‘It’s not who’s the biggest, it’s who owns the most’

At the "Digital power Plays" panel at Stream Market, Colin Decker, group operating officer, Discovery Digital Networks (pictured left), said ownership is what sets the company apart from MCNs.
June 3, 2014

Representatives from 5 major players with a wealth of traditional media experience came together to discuss their differing digital strategies at the “Digital Power Plays: What’s Next for the Studios” panel on Monday morning at Stream Market.

Moderated by Andrew Wallenstein, editor-in-chief of digital at Variety, the panel featured Will Keenan, president of Endemol Beyond USA; Colin Decker, group operating officer, Discovery Digital Networks; Gayle Gilman, former EVP digital content at FremantleMedia North America who is now the head of the company’s digital studio called Tiny Riot; Robert Hayes, executive vice president, digital media, NBC Entertainment and Jim Packer, president of worldwide TV distribution and digital at Lionsgate Entertainment.

Decker boasted that Discovery is the largest non-fiction network in the world and, although it has a large number of affiliated YouTube channels, it doesn’t consider itself an MCN. Discovery is all about creating its own programming, serving its core brand goal, which is satisfying people’s curiosities.

“We own everything,” Decker said, adding: “it’s not who’s the biggest, it’s who owns the most” that’s important.

Amsterdam-headquartered Endemol produces and owns reality and game show titles such as Big Brother and Deal or No Deal that have numerous versions produced in different languages. Keenan explained how an important part of the company’s business model is tracing down sites illegally posting its content on YouTube and, instead of sending them takedown notices, demands they turn over their ad revenue.

Endemol Beyond, the company’s digital division that has recently been launching original content initiatives and development partnerships, also serves as an incubator for traditional television, Keenan said, “So it’s a hybrid approach.”

Lionsgate has multi-channel networks such as BeFit, but it is primarily a content creator, with online properties including the Netflix show Orange is the New Black, as well as product with traditional TV outlets, such as AMC’s Mad Men. The company recently signed a deal with RocketJump Studios, producers of Video Game High School.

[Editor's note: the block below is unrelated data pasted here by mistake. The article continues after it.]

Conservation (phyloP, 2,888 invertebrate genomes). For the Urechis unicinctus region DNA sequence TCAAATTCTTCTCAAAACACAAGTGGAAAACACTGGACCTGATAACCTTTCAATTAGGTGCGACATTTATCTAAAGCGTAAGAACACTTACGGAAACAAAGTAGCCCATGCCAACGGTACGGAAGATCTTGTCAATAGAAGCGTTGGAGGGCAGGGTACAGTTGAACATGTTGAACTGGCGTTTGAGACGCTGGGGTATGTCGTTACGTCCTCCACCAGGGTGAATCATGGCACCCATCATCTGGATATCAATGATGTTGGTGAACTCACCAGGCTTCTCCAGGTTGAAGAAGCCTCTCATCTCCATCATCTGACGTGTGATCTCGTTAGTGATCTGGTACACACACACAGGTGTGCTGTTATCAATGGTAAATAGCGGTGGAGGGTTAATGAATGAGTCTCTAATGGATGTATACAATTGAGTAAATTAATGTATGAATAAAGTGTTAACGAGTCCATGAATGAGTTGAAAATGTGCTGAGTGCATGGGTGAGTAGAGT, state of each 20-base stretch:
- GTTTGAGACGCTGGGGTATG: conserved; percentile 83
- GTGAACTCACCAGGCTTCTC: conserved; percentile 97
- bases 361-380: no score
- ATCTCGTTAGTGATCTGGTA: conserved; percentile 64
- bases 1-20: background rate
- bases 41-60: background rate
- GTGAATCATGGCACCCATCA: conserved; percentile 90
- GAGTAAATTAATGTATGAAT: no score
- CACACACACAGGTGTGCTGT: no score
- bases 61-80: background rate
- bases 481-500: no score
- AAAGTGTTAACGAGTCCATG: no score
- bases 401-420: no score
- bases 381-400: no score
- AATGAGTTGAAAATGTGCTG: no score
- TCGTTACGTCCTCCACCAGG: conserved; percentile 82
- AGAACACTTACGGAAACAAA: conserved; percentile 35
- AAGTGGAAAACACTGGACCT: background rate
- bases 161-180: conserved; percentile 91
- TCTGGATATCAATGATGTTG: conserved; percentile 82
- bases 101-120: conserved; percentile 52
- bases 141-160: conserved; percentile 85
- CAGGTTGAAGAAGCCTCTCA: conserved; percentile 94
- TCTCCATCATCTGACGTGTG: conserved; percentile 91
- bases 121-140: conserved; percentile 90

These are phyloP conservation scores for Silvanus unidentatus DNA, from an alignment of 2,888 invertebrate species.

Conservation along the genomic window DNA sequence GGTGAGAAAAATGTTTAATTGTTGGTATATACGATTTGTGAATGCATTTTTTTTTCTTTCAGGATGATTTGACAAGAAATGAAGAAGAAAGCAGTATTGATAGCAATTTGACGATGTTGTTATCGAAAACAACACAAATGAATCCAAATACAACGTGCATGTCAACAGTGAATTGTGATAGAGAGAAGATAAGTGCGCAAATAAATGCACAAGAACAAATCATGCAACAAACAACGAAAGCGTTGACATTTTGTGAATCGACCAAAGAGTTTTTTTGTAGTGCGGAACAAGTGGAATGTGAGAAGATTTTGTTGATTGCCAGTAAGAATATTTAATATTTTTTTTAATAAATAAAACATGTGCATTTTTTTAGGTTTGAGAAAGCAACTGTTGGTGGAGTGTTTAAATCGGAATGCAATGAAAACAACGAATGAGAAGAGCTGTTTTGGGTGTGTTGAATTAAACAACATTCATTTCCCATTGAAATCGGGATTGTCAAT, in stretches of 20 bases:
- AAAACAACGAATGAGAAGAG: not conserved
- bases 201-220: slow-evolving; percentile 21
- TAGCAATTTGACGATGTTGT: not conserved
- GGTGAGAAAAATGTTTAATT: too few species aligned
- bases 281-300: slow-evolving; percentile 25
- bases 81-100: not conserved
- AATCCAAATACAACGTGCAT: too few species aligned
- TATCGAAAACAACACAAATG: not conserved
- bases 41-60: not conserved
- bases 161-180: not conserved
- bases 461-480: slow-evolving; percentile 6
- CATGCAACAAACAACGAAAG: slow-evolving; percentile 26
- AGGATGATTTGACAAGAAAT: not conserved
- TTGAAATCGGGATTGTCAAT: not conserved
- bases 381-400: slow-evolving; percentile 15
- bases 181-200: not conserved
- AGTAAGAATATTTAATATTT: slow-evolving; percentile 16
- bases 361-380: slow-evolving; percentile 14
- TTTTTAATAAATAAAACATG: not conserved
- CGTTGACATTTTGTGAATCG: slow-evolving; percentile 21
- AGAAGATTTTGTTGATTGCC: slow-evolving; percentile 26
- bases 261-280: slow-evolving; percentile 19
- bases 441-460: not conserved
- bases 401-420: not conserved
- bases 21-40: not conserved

When it comes to release platforms, “at the end of the day, I don’t care how it gets out,” Packer said. All the shows “have a personality that fits the platform.” But they’re viewed as separate-but-equal. “We don’t say, because it’s on Hulu, it’s a little less than this,” he said.

For Hayes of NBC, the goal of original online programming was to promote its broadcast shows, whether they’re old or new, using everything from clips of The Tonight Show with Jimmy Fallon to the digital-only supplement to the network’s upcoming revival of the series Heroes.

FremantleMedia’s Gilman says her company embraced YouTube from the beginning, and it now uses it as a tool for squeezing extra coin from its franchised traditional TV titles such as American Idol (“I can monetize Idol Thailand in the U.S.,” she said), as well as a platform for original programming with channels such as Munchies, a food-focused joint venture with Vice Media.

While properties like Munchies also have separate, standalone websites, YouTube is still the focus. After the show Gilman revealed plans for FremantleMedia’s digital studio called Tiny Riot, announced Monday.

About The Author
Todd is StreamDaily's U.S. West Coast Correspondent. He has written for a wide range of publications, including The Hollywood Reporter, Variety, the Los Angeles Times, the New York Post, NylonGuys and, yes, even the Weekly World News. Earlier in his career, he served as senior editor for the pioneering alternative movie magazine Film Threat. You can reach him at toddrlongwell[at]gmail.com or on twitter @toddlongwell1

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